class Enumerable

instance method

Enumerable#pipe filter_spec = nil, *args, &filter_proc

Can be used to "pipe" an Enumerable sequence through a filter.

Enumerable#pipe returns an Enumerable object whose each method iterates over self and applies a filter to each enumerated object, as specified by the arguments. Only the current element of the sequence is kept in memory.

If filter_spec is a string or symbol, filter_proc is ignored and filter_spec is treated as a method name. This method name is sent, along with arguments args, to each element of the sequence being enumerated.

If filter_spec is anything else, except nil, filter_proc is ignored and filter_spec is required to be an object that responds to [], such as a proc or a hash. The [] method of filter_spec is called with each element of the sequence in turn as an argument, along with args.

If next_spec is not given, or is nil, a block is required. In this case, iteration proceeds as in the preceding paragraph.

Using #pipe has potential performance advantages. The iteration

e.collect { |x| x.m }.each { |y| ... }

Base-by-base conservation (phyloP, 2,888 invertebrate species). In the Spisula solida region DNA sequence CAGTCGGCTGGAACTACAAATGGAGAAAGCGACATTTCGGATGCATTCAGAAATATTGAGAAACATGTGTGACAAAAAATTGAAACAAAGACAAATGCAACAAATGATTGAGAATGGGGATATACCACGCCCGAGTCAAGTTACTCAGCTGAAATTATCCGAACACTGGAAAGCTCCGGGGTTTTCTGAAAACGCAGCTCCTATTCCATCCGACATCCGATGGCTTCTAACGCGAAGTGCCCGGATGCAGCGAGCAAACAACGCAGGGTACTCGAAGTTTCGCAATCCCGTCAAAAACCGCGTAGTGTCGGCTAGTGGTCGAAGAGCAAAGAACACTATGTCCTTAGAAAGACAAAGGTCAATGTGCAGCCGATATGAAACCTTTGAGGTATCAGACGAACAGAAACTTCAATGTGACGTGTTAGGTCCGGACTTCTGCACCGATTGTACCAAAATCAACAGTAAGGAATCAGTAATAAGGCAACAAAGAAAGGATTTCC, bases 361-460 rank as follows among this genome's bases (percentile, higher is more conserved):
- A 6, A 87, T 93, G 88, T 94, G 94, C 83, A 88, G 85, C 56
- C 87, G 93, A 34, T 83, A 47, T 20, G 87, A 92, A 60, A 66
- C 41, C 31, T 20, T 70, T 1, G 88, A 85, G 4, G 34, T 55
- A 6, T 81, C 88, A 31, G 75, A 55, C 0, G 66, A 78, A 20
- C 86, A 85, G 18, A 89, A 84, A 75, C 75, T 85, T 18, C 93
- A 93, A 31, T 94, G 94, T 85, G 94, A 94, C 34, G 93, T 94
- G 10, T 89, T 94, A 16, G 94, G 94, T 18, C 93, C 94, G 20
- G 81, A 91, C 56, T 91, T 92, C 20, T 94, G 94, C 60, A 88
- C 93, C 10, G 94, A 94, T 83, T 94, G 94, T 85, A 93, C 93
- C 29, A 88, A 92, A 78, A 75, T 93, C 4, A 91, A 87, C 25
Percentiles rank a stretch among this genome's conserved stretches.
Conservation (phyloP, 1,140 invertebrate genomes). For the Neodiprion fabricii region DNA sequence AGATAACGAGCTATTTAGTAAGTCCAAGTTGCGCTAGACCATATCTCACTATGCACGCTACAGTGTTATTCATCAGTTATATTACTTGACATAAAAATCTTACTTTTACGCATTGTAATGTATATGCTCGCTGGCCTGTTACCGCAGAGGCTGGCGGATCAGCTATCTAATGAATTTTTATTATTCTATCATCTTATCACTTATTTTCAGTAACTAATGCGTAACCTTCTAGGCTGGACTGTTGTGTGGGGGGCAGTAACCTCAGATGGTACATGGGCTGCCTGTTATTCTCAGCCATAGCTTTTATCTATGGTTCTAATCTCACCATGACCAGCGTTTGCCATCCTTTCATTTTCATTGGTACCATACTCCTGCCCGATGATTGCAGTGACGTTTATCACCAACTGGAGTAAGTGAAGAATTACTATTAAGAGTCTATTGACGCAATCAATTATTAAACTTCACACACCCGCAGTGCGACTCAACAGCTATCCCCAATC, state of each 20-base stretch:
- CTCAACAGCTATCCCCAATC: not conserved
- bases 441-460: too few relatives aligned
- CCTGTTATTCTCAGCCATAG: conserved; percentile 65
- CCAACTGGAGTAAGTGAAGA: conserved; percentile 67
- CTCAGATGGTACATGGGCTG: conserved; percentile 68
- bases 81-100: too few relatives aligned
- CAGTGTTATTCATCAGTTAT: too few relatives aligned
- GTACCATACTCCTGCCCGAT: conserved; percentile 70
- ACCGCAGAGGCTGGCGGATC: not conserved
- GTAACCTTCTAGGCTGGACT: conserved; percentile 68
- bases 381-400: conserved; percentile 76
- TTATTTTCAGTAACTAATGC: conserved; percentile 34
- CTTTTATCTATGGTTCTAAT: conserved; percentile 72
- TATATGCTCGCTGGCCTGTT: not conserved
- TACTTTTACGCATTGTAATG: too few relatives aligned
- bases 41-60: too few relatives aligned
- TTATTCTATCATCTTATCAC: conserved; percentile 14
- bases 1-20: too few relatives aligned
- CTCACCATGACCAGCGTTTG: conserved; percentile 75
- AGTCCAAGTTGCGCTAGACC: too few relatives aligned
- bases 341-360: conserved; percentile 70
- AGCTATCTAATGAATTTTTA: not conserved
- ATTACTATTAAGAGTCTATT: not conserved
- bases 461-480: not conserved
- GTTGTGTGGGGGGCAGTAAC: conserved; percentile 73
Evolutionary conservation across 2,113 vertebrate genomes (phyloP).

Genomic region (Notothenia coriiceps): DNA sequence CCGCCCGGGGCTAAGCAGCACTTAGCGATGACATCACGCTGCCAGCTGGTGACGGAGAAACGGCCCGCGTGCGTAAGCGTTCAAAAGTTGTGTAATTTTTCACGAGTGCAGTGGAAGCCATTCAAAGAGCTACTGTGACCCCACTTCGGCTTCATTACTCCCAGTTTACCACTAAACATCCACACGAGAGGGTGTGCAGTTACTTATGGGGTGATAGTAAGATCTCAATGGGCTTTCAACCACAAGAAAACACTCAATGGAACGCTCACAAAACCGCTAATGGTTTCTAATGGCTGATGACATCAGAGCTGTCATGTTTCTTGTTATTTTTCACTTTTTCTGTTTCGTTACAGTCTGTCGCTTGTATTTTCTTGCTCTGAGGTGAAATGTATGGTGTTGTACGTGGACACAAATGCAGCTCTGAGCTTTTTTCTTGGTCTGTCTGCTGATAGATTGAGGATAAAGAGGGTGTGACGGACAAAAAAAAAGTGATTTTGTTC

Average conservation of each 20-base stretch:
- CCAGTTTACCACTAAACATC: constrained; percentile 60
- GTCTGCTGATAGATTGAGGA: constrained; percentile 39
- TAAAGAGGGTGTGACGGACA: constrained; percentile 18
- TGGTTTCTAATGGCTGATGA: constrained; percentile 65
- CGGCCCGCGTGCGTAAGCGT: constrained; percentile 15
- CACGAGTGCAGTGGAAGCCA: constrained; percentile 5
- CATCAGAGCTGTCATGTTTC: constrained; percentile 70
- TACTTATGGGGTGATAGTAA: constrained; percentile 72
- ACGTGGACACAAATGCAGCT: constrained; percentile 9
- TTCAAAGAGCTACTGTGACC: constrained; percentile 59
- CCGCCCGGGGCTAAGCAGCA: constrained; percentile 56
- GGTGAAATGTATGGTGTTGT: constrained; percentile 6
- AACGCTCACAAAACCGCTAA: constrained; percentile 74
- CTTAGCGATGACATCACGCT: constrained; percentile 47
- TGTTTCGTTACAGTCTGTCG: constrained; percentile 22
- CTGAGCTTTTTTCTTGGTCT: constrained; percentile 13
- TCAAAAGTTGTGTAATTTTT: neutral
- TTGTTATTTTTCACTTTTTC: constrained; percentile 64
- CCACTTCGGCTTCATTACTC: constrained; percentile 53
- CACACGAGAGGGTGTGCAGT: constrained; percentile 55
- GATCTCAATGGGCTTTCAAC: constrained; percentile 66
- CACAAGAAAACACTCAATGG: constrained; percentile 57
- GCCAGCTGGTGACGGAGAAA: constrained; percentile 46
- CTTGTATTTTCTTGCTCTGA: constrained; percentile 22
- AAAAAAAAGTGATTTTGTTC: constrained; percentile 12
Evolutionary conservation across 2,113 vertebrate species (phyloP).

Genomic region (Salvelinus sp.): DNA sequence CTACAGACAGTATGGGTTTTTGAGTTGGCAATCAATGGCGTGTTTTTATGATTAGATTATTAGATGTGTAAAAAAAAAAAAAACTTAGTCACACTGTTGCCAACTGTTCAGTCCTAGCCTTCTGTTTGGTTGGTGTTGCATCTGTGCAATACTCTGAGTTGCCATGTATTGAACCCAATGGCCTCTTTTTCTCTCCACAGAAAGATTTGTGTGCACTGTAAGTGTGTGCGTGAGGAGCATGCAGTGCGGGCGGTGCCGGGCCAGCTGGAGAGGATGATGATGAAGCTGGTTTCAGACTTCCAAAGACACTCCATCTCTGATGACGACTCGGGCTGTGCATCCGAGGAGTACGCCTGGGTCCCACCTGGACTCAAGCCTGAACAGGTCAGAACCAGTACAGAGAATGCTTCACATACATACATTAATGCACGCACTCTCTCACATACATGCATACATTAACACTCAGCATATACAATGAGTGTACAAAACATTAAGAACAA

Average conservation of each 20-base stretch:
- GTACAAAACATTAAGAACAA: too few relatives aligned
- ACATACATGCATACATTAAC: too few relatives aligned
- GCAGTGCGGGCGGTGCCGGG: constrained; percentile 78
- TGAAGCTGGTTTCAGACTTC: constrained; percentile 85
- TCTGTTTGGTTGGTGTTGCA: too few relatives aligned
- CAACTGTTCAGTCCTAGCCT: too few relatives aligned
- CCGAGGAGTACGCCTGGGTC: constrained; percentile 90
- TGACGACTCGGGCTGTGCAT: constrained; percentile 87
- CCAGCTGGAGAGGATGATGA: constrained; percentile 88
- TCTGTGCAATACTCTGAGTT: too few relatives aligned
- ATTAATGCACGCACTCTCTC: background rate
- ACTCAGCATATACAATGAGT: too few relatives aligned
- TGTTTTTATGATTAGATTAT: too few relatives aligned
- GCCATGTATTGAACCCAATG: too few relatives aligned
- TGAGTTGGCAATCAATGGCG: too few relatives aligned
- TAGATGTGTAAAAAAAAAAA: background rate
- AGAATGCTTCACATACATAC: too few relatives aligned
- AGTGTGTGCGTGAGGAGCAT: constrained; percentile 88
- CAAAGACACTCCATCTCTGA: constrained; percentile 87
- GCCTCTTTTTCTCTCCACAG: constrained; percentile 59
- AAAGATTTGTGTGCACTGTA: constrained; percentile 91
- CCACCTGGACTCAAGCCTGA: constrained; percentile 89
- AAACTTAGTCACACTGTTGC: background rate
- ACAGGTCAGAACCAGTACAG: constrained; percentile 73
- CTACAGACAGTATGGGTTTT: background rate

can be rewritten as

e.pipe(:m).each { |y| ... }

which doesn't generate an intermediate array, and uses a send instead of a proc call. Of course, it could also be written as

e.each { |x| y = x.m ... }

but that may be undesirable for readability or because the block is to be taken from a proc contained in a variable:

pr = proc { ... }
e.pipe(:m).each &pr


require 'enum/pipe'

[0,1,2,3,4].pipe { |x| x + 1 }.each { |x|
  print x, " "

# prints: 1 2 3 4 5

stooges = ['lARRY', 'cURLY', 'mOE']
p stooges.pipe(:swapcase).reject { |x| x =~ /url/ }
p stooges.pipe(:tr, 'RlcOEL', 'gBboog').pipe(:capitalize).entries

# prints:  ["Larry", "Moe"]
#          ["Baggy", "Buggy", "Moo"]


Enumerable tools 1.1

The current version of this software can be found at .


This software is distributed under the Ruby license. See


Joel VanderWerf,